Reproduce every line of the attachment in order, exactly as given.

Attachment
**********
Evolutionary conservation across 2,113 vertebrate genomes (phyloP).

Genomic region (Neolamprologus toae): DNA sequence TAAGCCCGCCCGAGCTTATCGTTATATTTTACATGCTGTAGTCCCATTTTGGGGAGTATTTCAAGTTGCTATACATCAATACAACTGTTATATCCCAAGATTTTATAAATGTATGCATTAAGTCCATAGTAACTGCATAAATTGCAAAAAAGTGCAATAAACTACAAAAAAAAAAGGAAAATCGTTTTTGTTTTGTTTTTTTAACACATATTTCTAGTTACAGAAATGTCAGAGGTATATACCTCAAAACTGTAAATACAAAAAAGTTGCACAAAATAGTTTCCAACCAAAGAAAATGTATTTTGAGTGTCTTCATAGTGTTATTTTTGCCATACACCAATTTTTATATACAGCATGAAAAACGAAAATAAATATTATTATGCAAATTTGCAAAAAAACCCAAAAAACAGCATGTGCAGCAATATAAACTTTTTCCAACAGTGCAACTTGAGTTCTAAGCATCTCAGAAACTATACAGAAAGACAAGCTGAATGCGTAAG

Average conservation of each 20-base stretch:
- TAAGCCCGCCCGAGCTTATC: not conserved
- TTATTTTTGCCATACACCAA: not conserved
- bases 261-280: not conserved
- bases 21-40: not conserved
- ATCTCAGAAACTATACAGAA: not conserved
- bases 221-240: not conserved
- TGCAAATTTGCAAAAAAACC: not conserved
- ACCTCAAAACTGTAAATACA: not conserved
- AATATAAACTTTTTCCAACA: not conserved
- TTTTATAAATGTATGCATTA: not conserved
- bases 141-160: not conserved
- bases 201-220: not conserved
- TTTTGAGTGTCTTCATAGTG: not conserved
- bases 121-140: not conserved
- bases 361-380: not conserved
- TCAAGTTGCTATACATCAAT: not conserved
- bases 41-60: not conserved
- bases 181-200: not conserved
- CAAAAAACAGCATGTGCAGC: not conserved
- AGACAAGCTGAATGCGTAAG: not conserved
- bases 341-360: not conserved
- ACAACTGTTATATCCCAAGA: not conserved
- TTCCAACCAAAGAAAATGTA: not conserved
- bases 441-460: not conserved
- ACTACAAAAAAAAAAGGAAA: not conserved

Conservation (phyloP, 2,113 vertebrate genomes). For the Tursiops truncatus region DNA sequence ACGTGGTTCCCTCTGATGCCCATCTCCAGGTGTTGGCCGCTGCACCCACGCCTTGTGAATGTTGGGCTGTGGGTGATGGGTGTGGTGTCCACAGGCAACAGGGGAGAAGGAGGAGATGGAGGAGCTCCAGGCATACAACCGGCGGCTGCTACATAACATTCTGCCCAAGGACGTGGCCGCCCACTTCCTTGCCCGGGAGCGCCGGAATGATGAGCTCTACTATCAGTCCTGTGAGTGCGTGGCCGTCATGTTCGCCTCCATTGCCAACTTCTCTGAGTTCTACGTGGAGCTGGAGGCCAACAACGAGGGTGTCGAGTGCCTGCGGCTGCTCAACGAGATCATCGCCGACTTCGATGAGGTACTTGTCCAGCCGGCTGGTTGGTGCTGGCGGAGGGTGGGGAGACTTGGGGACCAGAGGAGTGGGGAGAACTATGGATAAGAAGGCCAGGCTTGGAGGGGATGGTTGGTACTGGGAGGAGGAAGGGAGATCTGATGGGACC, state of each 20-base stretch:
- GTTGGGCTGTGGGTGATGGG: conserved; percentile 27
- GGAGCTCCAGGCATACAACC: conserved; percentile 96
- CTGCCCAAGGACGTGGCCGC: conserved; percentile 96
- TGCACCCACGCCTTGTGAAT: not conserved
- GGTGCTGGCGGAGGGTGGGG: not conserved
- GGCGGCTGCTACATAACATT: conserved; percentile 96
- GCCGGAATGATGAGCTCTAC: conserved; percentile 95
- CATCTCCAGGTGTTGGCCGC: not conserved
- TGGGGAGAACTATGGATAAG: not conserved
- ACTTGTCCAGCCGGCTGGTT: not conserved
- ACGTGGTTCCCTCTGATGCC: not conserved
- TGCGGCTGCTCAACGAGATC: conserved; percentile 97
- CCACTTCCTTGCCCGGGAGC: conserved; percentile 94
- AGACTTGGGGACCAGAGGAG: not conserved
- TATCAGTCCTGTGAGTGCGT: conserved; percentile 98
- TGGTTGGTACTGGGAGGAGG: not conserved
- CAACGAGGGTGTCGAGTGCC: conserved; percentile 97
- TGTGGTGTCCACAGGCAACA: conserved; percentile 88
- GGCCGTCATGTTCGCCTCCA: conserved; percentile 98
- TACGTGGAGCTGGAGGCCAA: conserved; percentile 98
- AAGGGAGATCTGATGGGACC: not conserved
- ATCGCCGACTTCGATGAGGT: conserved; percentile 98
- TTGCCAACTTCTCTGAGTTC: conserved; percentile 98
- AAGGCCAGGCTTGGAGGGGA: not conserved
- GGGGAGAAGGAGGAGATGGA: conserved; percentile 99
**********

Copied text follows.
Evolutionary conservation across 2,113 vertebrate genomes (phyloP).

Genomic region (Neolamprologus toae): DNA sequence TAAGCCCGCCCGAGCTTATCGTTATATTTTACATGCTGTAGTCCCATTTTGGGGAGTATTTCAAGTTGCTATACATCAATACAACTGTTATATCCCAAGATTTTATAAATGTATGCATTAAGTCCATAGTAACTGCATAAATTGCAAAAAAGTGCAATAAACTACAAAAAAAAAAGGAAAATCGTTTTTGTTTTGTTTTTTTAACACATATTTCTAGTTACAGAAATGTCAGAGGTATATACCTCAAAACTGTAAATACAAAAAAGTTGCACAAAATAGTTTCCAACCAAAGAAAATGTATTTTGAGTGTCTTCATAGTGTTATTTTTGCCATACACCAATTTTTATATACAGCATGAAAAACGAAAATAAATATTATTATGCAAATTTGCAAAAAAACCCAAAAAACAGCATGTGCAGCAATATAAACTTTTTCCAACAGTGCAACTTGAGTTCTAAGCATCTCAGAAACTATACAGAAAGACAAGCTGAATGCGTAAG

Average conservation of each 20-base stretch:
- TAAGCCCGCCCGAGCTTATC: not conserved
- TTATTTTTGCCATACACCAA: not conserved
- bases 261-280: not conserved
- bases 21-40: not conserved
- ATCTCAGAAACTATACAGAA: not conserved
- bases 221-240: not conserved
- TGCAAATTTGCAAAAAAACC: not conserved
- ACCTCAAAACTGTAAATACA: not conserved
- AATATAAACTTTTTCCAACA: not conserved
- TTTTATAAATGTATGCATTA: not conserved
- bases 141-160: not conserved
- bases 201-220: not conserved
- TTTTGAGTGTCTTCATAGTG: not conserved
- bases 121-140: not conserved
- bases 361-380: not conserved
- TCAAGTTGCTATACATCAAT: not conserved
- bases 41-60: not conserved
- bases 181-200: not conserved
- CAAAAAACAGCATGTGCAGC: not conserved
- AGACAAGCTGAATGCGTAAG: not conserved
- bases 341-360: not conserved
- ACAACTGTTATATCCCAAGA: not conserved
- TTCCAACCAAAGAAAATGTA: not conserved
- bases 441-460: not conserved
- ACTACAAAAAAAAAAGGAAA: not conserved

Conservation (phyloP, 2,113 vertebrate genomes). For the Tursiops truncatus region DNA sequence ACGTGGTTCCCTCTGATGCCCATCTCCAGGTGTTGGCCGCTGCACCCACGCCTTGTGAATGTTGGGCTGTGGGTGATGGGTGTGGTGTCCACAGGCAACAGGGGAGAAGGAGGAGATGGAGGAGCTCCAGGCATACAACCGGCGGCTGCTACATAACATTCTGCCCAAGGACGTGGCCGCCCACTTCCTTGCCCGGGAGCGCCGGAATGATGAGCTCTACTATCAGTCCTGTGAGTGCGTGGCCGTCATGTTCGCCTCCATTGCCAACTTCTCTGAGTTCTACGTGGAGCTGGAGGCCAACAACGAGGGTGTCGAGTGCCTGCGGCTGCTCAACGAGATCATCGCCGACTTCGATGAGGTACTTGTCCAGCCGGCTGGTTGGTGCTGGCGGAGGGTGGGGAGACTTGGGGACCAGAGGAGTGGGGAGAACTATGGATAAGAAGGCCAGGCTTGGAGGGGATGGTTGGTACTGGGAGGAGGAAGGGAGATCTGATGGGACC, state of each 20-base stretch:
- GTTGGGCTGTGGGTGATGGG: conserved; percentile 27
- GGAGCTCCAGGCATACAACC: conserved; percentile 96
- CTGCCCAAGGACGTGGCCGC: conserved; percentile 96
- TGCACCCACGCCTTGTGAAT: not conserved
- GGTGCTGGCGGAGGGTGGGG: not conserved
- GGCGGCTGCTACATAACATT: conserved; percentile 96
- GCCGGAATGATGAGCTCTAC: conserved; percentile 95
- CATCTCCAGGTGTTGGCCGC: not conserved
- TGGGGAGAACTATGGATAAG: not conserved
- ACTTGTCCAGCCGGCTGGTT: not conserved
- ACGTGGTTCCCTCTGATGCC: not conserved
- TGCGGCTGCTCAACGAGATC: conserved; percentile 97
- CCACTTCCTTGCCCGGGAGC: conserved; percentile 94
- AGACTTGGGGACCAGAGGAG: not conserved
- TATCAGTCCTGTGAGTGCGT: conserved; percentile 98
- TGGTTGGTACTGGGAGGAGG: not conserved
- CAACGAGGGTGTCGAGTGCC: conserved; percentile 97
- TGTGGTGTCCACAGGCAACA: conserved; percentile 88
- GGCCGTCATGTTCGCCTCCA: conserved; percentile 98
- TACGTGGAGCTGGAGGCCAA: conserved; percentile 98
- AAGGGAGATCTGATGGGACC: not conserved
- ATCGCCGACTTCGATGAGGT: conserved; percentile 98
- TTGCCAACTTCTCTGAGTTC: conserved; percentile 98
- AAGGCCAGGCTTGGAGGGGA: not conserved
- GGGGAGAAGGAGGAGATGGA: conserved; percentile 99